• Thanks, Julie. It’s important for me to not be too strong. It would have been wiser to take Valium earlier and short-circuit the whole episode. Thanks for your encouraging words.

  16. An excellent write. I am sure you will empower many readers through your courage.

    • Thank you, Victoria. It felt important to tell this part of my recent story, a part I hoped would completely disappear. I’m grateful it’s manageable now.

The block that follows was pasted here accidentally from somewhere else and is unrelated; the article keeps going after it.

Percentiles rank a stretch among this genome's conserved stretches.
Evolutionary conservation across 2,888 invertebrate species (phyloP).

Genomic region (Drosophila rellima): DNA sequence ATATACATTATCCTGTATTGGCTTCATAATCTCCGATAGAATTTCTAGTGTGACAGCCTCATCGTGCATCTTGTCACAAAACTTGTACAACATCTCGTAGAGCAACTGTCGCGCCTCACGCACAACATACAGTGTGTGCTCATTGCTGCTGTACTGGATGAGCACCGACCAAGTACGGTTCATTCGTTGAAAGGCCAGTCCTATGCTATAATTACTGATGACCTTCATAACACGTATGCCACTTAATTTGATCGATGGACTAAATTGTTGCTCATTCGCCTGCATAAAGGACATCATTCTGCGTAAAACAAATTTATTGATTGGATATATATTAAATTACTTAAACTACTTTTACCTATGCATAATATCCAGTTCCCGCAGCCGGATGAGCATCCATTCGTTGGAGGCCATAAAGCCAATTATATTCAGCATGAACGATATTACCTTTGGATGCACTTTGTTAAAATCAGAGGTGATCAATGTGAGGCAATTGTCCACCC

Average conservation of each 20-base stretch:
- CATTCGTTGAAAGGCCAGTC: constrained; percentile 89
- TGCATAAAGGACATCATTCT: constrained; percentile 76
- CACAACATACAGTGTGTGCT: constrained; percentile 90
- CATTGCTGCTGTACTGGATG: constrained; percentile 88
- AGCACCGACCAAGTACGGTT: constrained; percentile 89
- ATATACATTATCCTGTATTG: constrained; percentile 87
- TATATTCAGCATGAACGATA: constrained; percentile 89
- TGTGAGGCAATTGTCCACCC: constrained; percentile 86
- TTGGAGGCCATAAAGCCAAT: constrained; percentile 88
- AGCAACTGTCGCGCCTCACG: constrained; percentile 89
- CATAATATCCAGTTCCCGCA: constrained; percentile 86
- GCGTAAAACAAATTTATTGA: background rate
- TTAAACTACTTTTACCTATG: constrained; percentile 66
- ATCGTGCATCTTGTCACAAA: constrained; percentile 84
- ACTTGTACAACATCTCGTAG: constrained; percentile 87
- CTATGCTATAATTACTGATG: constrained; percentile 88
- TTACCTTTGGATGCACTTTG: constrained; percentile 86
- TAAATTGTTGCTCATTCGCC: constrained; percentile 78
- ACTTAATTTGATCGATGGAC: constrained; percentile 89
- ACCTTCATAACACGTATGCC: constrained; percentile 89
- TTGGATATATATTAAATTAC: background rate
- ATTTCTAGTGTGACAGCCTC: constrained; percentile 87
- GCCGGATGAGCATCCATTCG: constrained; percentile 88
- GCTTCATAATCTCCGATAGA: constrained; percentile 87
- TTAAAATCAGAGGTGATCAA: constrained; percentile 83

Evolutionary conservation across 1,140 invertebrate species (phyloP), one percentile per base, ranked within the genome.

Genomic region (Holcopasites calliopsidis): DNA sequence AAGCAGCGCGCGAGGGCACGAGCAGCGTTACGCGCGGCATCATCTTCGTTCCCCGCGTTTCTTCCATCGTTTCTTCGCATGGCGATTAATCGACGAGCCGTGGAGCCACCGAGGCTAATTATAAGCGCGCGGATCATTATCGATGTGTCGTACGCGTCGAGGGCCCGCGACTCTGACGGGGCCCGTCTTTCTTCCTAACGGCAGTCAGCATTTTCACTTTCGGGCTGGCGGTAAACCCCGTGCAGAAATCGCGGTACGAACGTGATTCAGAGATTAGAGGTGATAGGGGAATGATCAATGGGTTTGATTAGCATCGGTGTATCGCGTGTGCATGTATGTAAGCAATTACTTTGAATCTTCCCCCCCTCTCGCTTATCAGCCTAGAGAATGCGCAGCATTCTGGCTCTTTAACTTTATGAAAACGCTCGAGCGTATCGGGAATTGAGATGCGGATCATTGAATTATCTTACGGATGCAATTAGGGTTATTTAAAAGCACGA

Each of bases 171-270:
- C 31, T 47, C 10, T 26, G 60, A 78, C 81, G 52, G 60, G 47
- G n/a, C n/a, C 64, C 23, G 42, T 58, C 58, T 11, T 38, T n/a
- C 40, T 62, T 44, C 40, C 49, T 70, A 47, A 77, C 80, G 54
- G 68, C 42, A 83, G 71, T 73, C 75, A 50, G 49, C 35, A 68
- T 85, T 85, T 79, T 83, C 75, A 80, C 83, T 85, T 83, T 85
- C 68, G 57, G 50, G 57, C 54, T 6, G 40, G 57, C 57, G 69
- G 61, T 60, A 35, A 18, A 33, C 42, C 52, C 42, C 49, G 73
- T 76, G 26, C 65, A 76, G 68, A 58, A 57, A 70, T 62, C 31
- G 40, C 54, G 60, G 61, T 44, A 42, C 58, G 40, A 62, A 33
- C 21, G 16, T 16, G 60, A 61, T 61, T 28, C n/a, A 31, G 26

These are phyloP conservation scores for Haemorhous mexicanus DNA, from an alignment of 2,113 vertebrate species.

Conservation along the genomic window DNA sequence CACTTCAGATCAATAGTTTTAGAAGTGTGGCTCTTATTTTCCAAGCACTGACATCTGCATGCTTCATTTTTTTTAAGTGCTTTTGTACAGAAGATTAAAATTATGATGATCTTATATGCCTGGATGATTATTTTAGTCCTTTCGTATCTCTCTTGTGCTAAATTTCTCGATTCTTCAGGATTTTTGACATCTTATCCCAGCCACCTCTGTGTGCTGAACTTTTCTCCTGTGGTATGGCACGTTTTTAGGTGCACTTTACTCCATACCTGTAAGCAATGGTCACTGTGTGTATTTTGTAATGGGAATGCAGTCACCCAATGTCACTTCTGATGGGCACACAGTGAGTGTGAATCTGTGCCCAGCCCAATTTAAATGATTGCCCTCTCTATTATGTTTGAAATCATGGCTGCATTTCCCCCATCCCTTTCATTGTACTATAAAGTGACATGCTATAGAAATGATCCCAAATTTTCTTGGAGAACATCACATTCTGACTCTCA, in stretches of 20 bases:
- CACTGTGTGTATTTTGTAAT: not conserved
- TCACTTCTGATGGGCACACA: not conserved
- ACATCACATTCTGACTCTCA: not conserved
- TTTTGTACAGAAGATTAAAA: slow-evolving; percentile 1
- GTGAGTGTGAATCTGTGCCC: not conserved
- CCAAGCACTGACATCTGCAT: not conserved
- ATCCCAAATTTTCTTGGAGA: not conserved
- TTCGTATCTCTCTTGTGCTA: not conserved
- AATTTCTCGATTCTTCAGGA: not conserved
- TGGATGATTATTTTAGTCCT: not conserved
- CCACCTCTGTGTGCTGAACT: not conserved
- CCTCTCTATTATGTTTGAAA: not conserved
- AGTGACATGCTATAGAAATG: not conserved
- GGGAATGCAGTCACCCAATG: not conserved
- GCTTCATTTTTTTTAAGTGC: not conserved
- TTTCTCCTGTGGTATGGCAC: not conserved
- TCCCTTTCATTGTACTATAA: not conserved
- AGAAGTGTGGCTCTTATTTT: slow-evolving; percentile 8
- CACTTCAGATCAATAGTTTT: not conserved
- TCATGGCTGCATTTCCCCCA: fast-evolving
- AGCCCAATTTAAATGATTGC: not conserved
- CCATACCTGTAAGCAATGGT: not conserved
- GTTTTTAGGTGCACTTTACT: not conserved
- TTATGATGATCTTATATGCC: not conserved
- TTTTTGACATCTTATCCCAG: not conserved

17. I have been searching for sites more current than those 2012-2015 and stumbled on this. Diagnosed in 2013 and missing work for a full month with my first attack. They are not as long but much more frequent. I have an extreme fear of any type of surgery. It seems to be in my left ear only for now. I am 56 years old and trying desperately to hold onto my job. I had the most wonderful supervisor who would let me take time off or even work from home when I was able to do so. No having to switch supervisors I have had to go to FMLS and get approved for Intermitant MFLA. My new supervisor mad a statement that this seems to be happening more frequently. During some minor attacks, though I was unable to work from home since I did not have to drive or move around much. Now with my new supervisor I have had to apply for an Accomiadation approval to work from home. My work had provide me with a laptop to I could still do all of my job functions from home and now the new Sup wants more. I do not want to go on disability, I want to work. When I am home with an attack I rarely leave my bedroom. I can’t imagine spending my life like this.